Hi, and welcome to our adventure!  My name is Troy & my gf is Dana, and we have become avid waterfall chasers.  We met in the Fall of 2015 and have been together ever since.  We’re based out of Spruce Grove, AB.  Dana has 2 kids and I have 1 myself, so don’t despair if you are a family…you can accomplish anything we can!


Although I grew up in the great outdoors (lived on a Game farm, went fishing as a kid, etc.) I didn’t continue that life.  My daughter and I lived in the city together, not often venturing out beyond its walls.  I would say “Humans have spent centuries getting to where they are now…great housing with indoor plumbing…why would I want to go back to the dirt?”.  We moved to Stettler in 2010, and by 2011 were introduced to river rafting.  One time quickly became 10 times as we found our new niche – floating the Red Deer River – relaxing with a steady stock of beef jerky and raspberries.  Nature has a calming effect, and the outdoors became our playground and sanctuary.

In January 2013 we moved to Devon, closer to family.  It also brought us closer to my family’s toys, such as my dad’s jetboat.  When summer came we started rafting the North Saskatchewan River, then progressed to taking the jetboat upstream.  I’ll never forget my first time doing that without Dad…I remembered to remove all the straps, prime the gas, adjust the choke, even push down the lever to ensure the motor would kick up in the event of hitting a rock.  In fact out of the 20 steps to launching the boat in the river I only forgot one – the boat plugs.  Being a boat-newb I also launched the boat in the middle of the launch instead of politely allowing 2 lanes of traffic, so needless to say there were some unhappy boaters waiting for me to get the boat out of the water and all drained out.  In hindsight it might have been better to start out at a nice calm remote lake…with some gentle guidance 😉  Despite the steep learning curve (almost sinking the boat, constant struggles launching the jetboat that doesn’t have reverse into a raging river, even falling out of the jetboat head-first in the rocks, etc.) I soldiered on.  If anything, I’m great at throwing myself into my new passions, ready or not!

Then came the gold rush.  The price of gold was at an all-time high, and my dad hit me with Gold Fever.  With a quick google of how to gold-pan, off I went to strike it rich!  It amazed me that there was only so much gold in the world, and in my pan were little shiny specks of it…beautiful pieces of history!  However after spending weeks of jetboating upstream to new spots, digging in the dirt, breaking my back, going blind from staring at the tiniest flour gold…all for about $2 worth…I began to get deterred.

While jetboating, my friend introduced me to something new that spawned a whole revolution:  Fishing.  I would always say “Why go catch a stinky fish when I can just go buy a Filet-O-Fish?”, but when I caught the first one of my adulthood in August 2013 I was instantly hooked.  I started talking about fishing more and more, and quickly noticed that my friends and family seemed to have a common theme – there were different species that they had never caught.  This amazed me – they had been fishing their whole lives and not even caught them all?  Why the heck not?  I then decreed that starting January 1st, 2014 I was going to catch one of every species of Alberta in one calendar year!  Did I care that I did not know how to tie a knot or remove a hook from a fish myself?  Nope!  Did I know how many species there are, what they look like and where to find them?  Not even close.  But with my “ready or not, here I come” attitude I kept to my goal and even started a challenge for my brother and friend to do the same.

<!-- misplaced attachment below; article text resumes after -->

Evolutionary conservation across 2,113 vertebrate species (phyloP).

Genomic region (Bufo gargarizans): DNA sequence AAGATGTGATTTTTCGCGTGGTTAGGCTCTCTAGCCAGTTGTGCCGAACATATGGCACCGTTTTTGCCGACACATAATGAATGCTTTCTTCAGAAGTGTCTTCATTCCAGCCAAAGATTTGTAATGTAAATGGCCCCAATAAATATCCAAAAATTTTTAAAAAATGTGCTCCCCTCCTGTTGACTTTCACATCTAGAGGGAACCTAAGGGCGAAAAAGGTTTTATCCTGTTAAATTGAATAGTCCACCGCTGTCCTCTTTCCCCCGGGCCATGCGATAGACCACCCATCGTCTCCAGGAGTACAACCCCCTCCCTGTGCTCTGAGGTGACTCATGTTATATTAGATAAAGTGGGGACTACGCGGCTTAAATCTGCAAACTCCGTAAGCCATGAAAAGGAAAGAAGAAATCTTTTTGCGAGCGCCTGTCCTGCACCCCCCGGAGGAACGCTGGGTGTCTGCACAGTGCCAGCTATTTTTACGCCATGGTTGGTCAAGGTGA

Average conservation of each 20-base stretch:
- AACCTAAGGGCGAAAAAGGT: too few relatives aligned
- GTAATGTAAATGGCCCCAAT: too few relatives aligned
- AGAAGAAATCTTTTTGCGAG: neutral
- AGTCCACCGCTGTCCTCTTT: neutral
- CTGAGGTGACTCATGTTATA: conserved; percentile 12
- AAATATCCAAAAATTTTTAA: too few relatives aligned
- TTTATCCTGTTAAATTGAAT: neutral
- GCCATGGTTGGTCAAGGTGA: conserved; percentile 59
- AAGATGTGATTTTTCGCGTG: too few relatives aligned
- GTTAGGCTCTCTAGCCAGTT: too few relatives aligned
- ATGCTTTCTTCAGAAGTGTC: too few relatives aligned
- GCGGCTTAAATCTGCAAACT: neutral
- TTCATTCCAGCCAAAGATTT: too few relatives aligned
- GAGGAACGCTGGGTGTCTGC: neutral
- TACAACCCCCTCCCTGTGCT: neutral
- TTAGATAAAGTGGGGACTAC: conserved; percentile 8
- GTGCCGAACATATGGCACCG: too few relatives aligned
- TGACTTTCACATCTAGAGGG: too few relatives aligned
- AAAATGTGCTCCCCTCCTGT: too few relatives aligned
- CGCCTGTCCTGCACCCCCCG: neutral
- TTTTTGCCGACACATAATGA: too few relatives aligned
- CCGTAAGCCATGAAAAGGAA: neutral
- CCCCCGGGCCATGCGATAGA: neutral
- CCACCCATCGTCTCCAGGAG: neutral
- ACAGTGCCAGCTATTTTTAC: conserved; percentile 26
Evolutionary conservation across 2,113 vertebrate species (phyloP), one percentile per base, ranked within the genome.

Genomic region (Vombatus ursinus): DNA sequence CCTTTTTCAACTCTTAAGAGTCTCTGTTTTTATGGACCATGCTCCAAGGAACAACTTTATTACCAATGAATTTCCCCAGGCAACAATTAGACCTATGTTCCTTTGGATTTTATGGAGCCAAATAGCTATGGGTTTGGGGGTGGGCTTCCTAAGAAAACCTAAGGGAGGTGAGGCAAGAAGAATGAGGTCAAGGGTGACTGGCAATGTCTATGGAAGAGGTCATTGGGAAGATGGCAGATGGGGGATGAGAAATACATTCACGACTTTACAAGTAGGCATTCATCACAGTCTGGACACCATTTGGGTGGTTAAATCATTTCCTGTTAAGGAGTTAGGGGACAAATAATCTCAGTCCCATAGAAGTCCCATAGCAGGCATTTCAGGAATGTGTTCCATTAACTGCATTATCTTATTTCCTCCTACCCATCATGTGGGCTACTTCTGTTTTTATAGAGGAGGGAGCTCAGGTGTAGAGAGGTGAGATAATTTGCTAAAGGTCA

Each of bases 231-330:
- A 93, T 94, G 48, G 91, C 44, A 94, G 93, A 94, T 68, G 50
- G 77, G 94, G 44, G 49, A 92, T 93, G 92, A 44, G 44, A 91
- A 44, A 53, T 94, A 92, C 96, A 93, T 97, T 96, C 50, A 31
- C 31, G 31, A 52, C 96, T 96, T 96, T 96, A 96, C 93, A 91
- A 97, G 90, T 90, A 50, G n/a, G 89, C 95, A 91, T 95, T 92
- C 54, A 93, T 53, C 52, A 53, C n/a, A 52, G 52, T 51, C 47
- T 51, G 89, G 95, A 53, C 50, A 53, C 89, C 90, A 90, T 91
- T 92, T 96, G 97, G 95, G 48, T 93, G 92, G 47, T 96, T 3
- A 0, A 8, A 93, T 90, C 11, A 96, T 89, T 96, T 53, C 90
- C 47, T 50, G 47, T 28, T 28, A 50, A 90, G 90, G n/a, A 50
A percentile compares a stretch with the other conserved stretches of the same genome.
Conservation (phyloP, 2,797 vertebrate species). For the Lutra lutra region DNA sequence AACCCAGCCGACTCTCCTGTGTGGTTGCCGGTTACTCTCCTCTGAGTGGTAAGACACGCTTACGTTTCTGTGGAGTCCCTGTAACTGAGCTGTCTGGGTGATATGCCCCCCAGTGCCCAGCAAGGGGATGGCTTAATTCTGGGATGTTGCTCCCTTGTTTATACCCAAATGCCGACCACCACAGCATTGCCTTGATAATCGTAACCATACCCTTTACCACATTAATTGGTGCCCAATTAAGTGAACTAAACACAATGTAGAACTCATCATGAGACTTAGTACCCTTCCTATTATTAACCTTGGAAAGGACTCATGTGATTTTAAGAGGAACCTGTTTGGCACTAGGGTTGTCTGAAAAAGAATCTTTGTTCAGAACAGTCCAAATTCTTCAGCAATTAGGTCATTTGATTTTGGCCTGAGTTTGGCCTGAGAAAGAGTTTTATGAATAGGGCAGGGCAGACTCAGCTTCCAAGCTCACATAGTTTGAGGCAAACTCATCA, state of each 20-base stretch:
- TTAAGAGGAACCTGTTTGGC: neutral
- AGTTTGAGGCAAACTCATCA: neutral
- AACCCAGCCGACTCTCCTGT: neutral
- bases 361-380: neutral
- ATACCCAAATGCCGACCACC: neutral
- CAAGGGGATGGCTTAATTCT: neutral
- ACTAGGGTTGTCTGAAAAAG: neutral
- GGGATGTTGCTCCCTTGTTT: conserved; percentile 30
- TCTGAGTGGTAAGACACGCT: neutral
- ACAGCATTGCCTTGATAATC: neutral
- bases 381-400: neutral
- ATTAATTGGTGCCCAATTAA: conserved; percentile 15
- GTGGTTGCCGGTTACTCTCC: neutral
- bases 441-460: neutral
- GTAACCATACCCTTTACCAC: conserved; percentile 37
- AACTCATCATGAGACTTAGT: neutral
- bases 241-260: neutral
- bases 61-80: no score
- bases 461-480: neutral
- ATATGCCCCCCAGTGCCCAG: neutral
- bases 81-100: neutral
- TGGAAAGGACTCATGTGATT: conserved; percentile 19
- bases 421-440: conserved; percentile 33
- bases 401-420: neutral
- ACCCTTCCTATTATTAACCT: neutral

According to the Alberta Fishing Guide there were 17 species considered game fish:  Brook Trout, Brown Trout, Bull Trout, Cutthroat Trout, Golden Trout, Lake Trout, Rainbow Trout, Arctic Grayling, Burbot, Goldeye, Lake Whitefish, Lake Sturgeon, Mountain Whitefish, Northern Pike, Walleye, Sauger, and Yellow Perch.  My friends and family only knew about 1/3 of them.  I had barely any fishing experience and not even much outdoorsman experience for that matter.  Little did I know that my new goal would entail travelling all over Alberta, fishing lakes rivers and streams, in open water and ice, utilizing different techniques abiding to the many regulations and strict seasons, and constant battling against Mother Nature.  It was a rocky start with my January 1st trip leaving me skunked.  With another steep learning curve on my hands, it was all I could do to not to get my lure stuck in my own clothes!  But with sheer determination, a little help and a lot of luck, by August 17th I had caught the last species.  Goal complete!

I continued to fish, competing in online derbies and reaching #1.  My friend had been bugging me to try hunting, so I finally gave in during the Fall of 2015.  Walking miles in the bush without a compass, gps, or care in the world, it was another outlet to be out in nature.  But being primarily a stream catch-and-release fisherman, hunting wasn’t quite for me.  Fishing still had my heart.

Also in the Fall of 2015 I met Dana.  I got her and her kids into fishing and had a lot of fun!  Then in April 2016 they introduced me to something new – Jasper and waterfalls.  Apparently they were big Jasper fans, and were surprised I hadn’t really ever been there.  We went to Athabasca Falls, a majestic but commercialized area.  It was amazing but I preferred my backcountry spots, remote and serene.  Next came Ram Falls on July 2nd while we were fishing, which was an awe-inspiring landscape.  Then to fuel the fire, on July 16th we went to Numa Falls (BC) on the way to a wedding.  That finally clicked with me, turning my attention from fishing to waterfall chasing.  And so the thought emerged:  “We’ve already seen 3 waterfalls together…we might as well see every single one in Alberta!”